Why Data Is the Oil of the Digital Age
Two years ago, I said that by 2020, 90% of the U.S. population would have willingly agreed to provide at least some of their personal data to the MAW—the omnipresent collision of media, advertising and work in our everyday lives. Now I'm starting to think that my estimate was too conservative. The pace of massive data acquisition is picking up steam. The faster the changes come at us, the sooner the next changes appear.
There are many explanations for the acceleration, but the most important seems to be that no one expected many different inducements, incentives, and trade-offs to converge on each of us so quickly, specifically, simultaneously and, frankly, pretty much inescapably.
This is another party to which I hope you’re not waiting for an invitation. You and your team need to get into the data marketplace before your business gets priced out of the game by middlemen happy to resell data at a premium, and before you get shut out of the market by faster and deeper-pocketed competitors.
Compared to the military-industrial complex – last century’s tired old whipping boy -- the MAW is slightly more benign. It doesn't so much control our lives as it engulfs and overwhelms us with sticks and carrots that continually influence our behavior.
The key notion, above, is that "we agreed" to share this information. I’m not talking about the huge amount of information we have inadvertently parted with. I'm talking about the extent to which each of us has made a deal - a conscious transaction - to trade some of our personal data for a perceived benefit. Some incentives are virtual and slight at best (like digital badges and certain utterly inconsequential “achievements”), but many others have clear financial benefits.
What kinds of value are we talking about? The list grows daily. You might trade your personal data because:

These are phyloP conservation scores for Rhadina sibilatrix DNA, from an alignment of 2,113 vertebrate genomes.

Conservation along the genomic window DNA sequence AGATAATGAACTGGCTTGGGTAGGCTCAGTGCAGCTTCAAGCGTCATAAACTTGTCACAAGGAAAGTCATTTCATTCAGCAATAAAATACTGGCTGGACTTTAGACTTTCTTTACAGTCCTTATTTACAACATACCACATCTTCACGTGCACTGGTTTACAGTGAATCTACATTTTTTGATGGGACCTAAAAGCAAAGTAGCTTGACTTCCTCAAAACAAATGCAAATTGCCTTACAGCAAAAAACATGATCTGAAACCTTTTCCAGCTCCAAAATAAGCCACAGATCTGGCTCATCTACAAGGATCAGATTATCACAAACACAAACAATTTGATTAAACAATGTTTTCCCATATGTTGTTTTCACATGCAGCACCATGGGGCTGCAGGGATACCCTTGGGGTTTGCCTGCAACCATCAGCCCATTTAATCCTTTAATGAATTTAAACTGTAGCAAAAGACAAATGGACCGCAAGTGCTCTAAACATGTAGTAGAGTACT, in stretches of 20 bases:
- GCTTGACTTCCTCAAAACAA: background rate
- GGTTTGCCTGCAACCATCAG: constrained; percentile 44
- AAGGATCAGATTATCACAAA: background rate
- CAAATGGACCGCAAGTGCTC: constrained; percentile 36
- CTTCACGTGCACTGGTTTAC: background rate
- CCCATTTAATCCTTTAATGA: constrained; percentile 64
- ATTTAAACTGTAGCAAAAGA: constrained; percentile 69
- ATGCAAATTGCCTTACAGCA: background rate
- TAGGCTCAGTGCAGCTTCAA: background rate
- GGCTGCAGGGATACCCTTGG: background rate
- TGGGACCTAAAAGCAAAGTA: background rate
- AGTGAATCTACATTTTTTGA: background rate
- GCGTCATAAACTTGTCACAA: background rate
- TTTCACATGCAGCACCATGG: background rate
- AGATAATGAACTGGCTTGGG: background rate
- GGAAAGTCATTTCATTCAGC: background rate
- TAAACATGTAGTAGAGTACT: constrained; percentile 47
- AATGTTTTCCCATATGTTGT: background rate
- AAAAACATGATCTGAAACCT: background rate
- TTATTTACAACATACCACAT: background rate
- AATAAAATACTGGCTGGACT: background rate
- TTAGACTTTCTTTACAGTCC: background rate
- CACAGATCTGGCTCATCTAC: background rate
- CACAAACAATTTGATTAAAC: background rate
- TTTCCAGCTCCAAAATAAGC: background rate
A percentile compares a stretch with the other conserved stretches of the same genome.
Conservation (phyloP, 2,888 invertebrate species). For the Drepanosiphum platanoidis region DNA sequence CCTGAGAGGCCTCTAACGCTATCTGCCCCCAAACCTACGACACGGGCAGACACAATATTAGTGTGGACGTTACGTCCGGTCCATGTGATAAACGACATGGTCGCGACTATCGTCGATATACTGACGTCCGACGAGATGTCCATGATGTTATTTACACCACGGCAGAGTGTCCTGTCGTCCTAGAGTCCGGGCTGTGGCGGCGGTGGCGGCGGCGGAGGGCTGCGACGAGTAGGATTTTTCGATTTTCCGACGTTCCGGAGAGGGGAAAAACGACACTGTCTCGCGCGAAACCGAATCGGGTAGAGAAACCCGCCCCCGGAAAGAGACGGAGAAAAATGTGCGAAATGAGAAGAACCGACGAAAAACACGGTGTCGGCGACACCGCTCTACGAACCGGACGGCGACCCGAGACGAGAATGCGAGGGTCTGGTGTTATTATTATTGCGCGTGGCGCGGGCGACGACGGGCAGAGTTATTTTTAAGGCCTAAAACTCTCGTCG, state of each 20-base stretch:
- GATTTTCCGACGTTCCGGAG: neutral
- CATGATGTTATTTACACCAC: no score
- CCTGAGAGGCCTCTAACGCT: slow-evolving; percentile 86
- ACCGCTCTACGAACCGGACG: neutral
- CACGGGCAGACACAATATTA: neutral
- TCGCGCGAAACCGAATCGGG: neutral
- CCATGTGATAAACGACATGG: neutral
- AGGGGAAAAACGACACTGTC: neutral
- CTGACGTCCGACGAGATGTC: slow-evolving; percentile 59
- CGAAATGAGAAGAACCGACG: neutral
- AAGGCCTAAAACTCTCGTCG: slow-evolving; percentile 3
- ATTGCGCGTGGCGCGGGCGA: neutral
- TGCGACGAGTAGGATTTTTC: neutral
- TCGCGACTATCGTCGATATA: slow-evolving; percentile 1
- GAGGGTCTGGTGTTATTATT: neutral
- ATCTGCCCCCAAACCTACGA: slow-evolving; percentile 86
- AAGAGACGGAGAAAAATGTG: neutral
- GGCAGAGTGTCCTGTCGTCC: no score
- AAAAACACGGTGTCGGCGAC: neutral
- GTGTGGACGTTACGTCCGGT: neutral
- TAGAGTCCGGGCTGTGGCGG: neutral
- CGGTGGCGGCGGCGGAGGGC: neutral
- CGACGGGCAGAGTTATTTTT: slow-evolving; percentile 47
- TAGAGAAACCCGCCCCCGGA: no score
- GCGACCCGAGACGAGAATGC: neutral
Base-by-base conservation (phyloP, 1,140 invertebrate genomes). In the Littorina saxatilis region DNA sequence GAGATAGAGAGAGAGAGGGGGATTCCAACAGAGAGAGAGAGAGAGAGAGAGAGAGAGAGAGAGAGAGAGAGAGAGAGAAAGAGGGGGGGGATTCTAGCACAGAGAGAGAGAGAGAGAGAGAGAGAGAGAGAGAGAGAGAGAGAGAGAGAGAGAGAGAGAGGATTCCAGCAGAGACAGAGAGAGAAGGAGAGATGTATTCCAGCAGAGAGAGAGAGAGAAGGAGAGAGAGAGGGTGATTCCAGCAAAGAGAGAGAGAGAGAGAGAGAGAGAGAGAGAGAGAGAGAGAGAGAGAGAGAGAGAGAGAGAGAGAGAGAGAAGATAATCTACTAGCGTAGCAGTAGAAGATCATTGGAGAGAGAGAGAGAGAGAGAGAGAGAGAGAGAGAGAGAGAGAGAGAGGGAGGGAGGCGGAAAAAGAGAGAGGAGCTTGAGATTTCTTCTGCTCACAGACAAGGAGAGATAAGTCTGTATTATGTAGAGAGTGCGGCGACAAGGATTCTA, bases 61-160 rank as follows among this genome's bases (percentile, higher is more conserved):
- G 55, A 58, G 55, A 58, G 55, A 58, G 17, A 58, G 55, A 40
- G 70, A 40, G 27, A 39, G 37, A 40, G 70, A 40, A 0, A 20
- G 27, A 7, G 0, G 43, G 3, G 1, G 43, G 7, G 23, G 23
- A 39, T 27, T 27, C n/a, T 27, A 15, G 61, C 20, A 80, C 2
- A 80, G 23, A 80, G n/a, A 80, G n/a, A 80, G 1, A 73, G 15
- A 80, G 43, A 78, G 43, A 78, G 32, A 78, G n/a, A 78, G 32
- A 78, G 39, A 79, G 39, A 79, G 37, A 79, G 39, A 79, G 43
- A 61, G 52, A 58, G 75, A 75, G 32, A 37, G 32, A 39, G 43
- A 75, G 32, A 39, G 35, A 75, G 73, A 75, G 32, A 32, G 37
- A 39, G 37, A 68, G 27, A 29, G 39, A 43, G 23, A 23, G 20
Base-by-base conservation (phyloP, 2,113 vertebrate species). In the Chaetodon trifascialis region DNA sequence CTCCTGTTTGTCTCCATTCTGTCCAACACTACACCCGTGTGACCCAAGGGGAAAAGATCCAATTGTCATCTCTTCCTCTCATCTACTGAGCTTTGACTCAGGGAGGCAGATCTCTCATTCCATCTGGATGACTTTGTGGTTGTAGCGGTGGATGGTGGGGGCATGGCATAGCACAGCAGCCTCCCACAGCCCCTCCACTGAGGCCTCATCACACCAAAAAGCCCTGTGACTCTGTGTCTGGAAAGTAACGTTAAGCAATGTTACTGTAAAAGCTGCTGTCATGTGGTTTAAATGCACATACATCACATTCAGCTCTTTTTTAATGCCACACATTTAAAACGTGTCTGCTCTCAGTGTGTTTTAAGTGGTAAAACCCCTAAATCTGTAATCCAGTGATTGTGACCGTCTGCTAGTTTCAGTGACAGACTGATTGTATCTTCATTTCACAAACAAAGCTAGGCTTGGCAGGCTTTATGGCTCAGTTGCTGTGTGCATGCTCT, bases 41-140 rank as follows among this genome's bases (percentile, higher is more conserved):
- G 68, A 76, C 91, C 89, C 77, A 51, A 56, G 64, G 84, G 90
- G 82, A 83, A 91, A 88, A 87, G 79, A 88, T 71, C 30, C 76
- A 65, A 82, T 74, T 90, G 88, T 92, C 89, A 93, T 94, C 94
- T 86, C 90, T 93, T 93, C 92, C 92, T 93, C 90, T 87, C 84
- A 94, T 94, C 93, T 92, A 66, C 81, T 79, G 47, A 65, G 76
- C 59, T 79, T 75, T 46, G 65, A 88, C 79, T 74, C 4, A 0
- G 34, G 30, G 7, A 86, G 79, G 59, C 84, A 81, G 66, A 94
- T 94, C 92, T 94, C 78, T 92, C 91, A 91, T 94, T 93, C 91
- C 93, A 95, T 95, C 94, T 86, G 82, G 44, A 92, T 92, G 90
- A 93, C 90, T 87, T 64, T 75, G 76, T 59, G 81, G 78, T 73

- We’re all basically lazy and would rather do less work than more
- We hate re-entering the same info over and over in order to perform recurring activities
- We become invested in an activity as a result of our prior effort and commitment
- We’ve “connected” with others who are important to us in a shared context, so it becomes convenient to continue and difficult to depart;
- We develop habits that are difficult to break or abandon without a reason
- The smartest players actively engage us, so we stay
- We receive financial rewards for our participation.
One of the neatest new deals has been created by a couple of the largest U.S. auto insurers. If you let Allstate (thru its Drivewise program) or Progressive (thru the Snapshot offering) track your driving activities for a relatively short period of time, you can earn major discounts on your car insurance. It’s a good deal for anyone who’s a decent driver. We can expect to see more offers like this.
With tools like FitBit and other biomedical tracking devices, it’s easy to see how many of our daily activities will soon be available for researchers, marketers, economists, and behaviorists to purchase and to study.
Alternatively, you can pay up to be left alone. If you’re sick of being swamped with ads on your Kindle, you can pay a fee to cut them off. At the end of the day, it’s all just math and money.
We’re all involved in competitive markets. The winners will be those with the biggest guns, the best technology, and, above all, the most accurate and complete data.
Think of this as fair warning – your competitors are dropping big dollars for data. If you don’t want to be left in the dust, you need to get into the game.
HOWARD TULLMAN | Columnist
Howard A. Tullman is the CEO of 1871--Where Digital Startups Get Their Start, and is also the General Managing Partner of G2T3V, LLC and of Chicago High Tech Investment Partners. He is a member of the Chicago NEXT & Cultural Affairs Councils and the Illinois Innovation & Arts Councils; an adjunct professor at Kellogg; and an advisor to many start-ups. He is the former Chairman and CEO of Tribeca Flashpoint Media Arts Academy. Over the last 45 years he has successfully founded more than a dozen high-tech companies. @tullman